A team of physicists have claimed to have found some of the clearest evidence yet that our Universe could be a hologram.
In 1997, theoretical physicist Juan Maldacena said that a model of the Universe in which gravity arises from infinitesimally thin, vibrating strings may be reinterpreted in terms of well-established physics, the Huffington Post reported.
Yoshifumi Hyakutake of Ibaraki University in Japan and his colleagues have now provided compelling evidence that Maldacena’s conjecture is true.
In one paper, Hyakutake computes the black holes internal energy, the position of its event horizon, its entropy and other properties that are based on the predictions of string theory as well as the effects of so-called virtual particles that continuously pop into and out of existence.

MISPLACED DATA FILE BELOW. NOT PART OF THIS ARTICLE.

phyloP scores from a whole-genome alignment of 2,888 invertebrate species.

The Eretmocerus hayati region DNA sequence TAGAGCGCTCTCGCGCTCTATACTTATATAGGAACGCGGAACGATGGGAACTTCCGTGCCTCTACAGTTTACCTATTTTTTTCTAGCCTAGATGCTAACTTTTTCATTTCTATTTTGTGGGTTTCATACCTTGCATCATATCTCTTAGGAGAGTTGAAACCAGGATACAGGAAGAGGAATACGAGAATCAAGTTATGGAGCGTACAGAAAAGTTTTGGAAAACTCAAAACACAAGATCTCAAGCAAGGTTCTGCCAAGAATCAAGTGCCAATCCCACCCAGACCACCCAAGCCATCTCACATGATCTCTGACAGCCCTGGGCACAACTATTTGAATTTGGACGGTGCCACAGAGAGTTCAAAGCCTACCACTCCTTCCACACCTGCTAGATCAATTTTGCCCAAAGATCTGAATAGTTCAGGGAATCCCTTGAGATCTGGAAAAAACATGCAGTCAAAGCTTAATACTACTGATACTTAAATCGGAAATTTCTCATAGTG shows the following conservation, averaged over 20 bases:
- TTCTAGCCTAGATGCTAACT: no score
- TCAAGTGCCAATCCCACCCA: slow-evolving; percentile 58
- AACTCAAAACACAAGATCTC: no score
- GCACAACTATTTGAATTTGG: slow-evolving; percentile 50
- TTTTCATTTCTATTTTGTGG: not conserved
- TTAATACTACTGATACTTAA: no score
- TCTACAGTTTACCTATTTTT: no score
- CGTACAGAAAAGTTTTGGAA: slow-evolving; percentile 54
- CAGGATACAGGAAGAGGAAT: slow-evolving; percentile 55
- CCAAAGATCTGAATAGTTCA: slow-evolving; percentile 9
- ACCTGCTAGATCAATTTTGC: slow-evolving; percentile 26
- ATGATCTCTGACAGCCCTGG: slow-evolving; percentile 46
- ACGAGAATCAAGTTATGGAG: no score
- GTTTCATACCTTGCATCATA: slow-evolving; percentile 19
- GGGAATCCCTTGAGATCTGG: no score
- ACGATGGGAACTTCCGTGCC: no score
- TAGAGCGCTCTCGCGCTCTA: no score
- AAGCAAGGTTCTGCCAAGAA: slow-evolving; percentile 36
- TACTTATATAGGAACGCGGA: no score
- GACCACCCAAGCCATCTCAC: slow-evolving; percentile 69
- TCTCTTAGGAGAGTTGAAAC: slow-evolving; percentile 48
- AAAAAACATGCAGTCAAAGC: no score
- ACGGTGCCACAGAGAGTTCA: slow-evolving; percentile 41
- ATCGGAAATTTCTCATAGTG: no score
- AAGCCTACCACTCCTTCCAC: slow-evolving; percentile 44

In the other, he and his team calculated the internal energy of the corresponding lower-dimensional cosmos with no gravity and when they compared the two computer calculations they found that they matched.
Leonard Susskind, a theoretical physicist at Stanford University in California who was among the first theoreticians to explore the idea of holographic universes, said that the team has numerically confirmed something that they were fairly sure had to be true, but was still a conjecture - that the thermodynamics of certain black holes could be reproduced from a lower-dimensional universe.
The two papers have been posted on the arXiv repository.